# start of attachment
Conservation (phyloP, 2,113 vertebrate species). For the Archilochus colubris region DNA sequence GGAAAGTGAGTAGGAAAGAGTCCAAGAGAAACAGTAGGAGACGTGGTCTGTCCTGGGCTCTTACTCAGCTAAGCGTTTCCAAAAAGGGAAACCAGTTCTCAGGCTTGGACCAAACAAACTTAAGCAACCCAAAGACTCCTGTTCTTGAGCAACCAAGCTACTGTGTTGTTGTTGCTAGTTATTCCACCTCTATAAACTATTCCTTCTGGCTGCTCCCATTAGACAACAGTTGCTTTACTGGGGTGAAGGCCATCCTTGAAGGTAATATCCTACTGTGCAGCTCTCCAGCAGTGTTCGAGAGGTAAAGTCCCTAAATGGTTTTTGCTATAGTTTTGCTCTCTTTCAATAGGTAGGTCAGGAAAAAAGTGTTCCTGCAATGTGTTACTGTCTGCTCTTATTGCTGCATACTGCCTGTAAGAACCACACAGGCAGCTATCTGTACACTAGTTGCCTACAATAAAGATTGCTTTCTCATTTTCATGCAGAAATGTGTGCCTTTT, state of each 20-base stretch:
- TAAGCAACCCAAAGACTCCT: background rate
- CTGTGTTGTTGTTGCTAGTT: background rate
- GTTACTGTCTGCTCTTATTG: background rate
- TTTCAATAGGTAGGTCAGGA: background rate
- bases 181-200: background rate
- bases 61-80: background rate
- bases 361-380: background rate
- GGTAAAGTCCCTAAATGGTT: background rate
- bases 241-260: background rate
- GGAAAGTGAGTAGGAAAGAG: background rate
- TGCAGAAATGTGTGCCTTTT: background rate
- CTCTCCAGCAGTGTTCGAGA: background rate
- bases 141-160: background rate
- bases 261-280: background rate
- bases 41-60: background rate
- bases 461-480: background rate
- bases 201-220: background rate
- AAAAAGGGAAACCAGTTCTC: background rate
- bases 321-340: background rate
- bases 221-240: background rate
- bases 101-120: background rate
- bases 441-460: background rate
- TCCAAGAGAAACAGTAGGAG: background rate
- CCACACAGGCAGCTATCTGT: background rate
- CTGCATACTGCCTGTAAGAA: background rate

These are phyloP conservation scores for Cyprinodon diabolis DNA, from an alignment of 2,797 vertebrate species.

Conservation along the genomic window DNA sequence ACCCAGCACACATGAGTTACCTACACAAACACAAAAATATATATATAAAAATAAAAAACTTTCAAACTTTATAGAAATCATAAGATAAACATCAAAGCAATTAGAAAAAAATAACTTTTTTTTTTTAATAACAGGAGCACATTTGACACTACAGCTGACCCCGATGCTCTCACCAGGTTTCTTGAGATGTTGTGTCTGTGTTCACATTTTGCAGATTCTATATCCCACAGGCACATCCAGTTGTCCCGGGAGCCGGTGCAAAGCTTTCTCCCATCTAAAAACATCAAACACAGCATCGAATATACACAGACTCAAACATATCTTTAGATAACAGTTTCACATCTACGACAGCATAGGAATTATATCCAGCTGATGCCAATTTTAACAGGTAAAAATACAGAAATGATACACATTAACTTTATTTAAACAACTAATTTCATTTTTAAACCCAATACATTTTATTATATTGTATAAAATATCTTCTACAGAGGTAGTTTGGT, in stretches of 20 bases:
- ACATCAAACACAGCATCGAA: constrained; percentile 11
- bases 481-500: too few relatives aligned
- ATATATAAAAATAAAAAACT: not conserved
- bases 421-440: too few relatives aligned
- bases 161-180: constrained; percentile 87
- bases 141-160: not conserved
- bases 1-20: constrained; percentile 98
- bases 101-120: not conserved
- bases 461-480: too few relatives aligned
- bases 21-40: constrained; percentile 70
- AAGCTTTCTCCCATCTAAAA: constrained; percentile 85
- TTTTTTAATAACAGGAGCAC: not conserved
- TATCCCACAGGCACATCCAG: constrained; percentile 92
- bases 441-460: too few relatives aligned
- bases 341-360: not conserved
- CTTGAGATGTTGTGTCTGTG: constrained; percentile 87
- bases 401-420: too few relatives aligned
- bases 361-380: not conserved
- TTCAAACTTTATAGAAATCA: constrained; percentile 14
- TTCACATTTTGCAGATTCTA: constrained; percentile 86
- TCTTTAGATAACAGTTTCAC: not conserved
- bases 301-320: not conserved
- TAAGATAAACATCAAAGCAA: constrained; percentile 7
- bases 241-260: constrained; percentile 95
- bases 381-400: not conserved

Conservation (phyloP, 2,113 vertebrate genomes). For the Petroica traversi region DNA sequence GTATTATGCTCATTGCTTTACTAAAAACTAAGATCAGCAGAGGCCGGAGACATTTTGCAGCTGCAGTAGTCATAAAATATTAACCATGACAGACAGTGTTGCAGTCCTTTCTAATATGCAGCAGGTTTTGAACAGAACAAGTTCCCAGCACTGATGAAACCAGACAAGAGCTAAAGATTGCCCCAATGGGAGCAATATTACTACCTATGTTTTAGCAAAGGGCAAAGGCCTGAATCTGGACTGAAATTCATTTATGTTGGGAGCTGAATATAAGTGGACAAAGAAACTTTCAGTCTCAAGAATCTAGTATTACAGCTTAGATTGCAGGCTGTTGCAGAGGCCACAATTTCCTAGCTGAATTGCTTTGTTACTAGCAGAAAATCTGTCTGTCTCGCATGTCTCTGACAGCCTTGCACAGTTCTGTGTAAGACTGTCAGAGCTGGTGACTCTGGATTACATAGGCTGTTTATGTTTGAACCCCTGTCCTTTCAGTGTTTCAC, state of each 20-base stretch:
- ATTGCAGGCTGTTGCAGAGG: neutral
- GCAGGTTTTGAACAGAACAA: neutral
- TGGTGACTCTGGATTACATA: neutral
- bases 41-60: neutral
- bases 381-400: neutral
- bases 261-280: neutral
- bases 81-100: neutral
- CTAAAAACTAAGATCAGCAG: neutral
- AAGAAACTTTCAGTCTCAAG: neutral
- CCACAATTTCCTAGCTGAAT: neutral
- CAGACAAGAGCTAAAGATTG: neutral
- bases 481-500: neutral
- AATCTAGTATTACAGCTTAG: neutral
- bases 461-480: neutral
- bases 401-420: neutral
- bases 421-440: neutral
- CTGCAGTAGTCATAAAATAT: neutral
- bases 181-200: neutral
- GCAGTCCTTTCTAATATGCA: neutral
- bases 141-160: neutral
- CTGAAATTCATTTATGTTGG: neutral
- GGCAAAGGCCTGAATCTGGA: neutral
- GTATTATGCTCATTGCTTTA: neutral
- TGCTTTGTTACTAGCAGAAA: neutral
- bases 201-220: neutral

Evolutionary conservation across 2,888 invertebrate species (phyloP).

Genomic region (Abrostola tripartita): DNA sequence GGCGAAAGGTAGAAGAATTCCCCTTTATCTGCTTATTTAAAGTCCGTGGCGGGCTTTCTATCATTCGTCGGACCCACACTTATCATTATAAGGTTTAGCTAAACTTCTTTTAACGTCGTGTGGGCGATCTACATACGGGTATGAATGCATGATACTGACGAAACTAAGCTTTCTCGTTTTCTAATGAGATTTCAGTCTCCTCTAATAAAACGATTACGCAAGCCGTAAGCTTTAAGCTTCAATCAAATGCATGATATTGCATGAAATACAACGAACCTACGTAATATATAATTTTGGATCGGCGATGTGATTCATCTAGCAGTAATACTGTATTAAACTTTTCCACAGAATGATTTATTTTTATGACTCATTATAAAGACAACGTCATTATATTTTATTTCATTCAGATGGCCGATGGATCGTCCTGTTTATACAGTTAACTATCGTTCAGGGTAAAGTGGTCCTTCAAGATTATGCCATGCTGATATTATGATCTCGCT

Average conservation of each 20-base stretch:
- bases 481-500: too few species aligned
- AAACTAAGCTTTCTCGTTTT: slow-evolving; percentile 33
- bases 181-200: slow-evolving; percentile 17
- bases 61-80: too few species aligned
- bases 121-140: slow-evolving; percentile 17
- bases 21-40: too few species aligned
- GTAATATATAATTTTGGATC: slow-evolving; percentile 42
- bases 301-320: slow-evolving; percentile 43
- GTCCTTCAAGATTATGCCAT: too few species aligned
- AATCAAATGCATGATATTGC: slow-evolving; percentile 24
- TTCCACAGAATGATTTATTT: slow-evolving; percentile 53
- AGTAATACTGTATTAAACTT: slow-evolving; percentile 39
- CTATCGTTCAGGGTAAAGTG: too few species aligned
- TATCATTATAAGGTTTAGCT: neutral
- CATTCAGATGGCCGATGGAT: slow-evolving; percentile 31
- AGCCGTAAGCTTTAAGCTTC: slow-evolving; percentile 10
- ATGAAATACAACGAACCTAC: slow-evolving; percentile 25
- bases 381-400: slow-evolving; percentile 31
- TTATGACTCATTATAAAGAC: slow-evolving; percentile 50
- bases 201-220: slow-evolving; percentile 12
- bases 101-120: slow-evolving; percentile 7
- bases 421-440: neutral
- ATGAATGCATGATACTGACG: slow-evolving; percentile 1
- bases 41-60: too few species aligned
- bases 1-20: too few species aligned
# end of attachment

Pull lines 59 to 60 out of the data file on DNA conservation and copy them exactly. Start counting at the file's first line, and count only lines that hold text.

- bases 381-400: neutral
- bases 261-280: neutral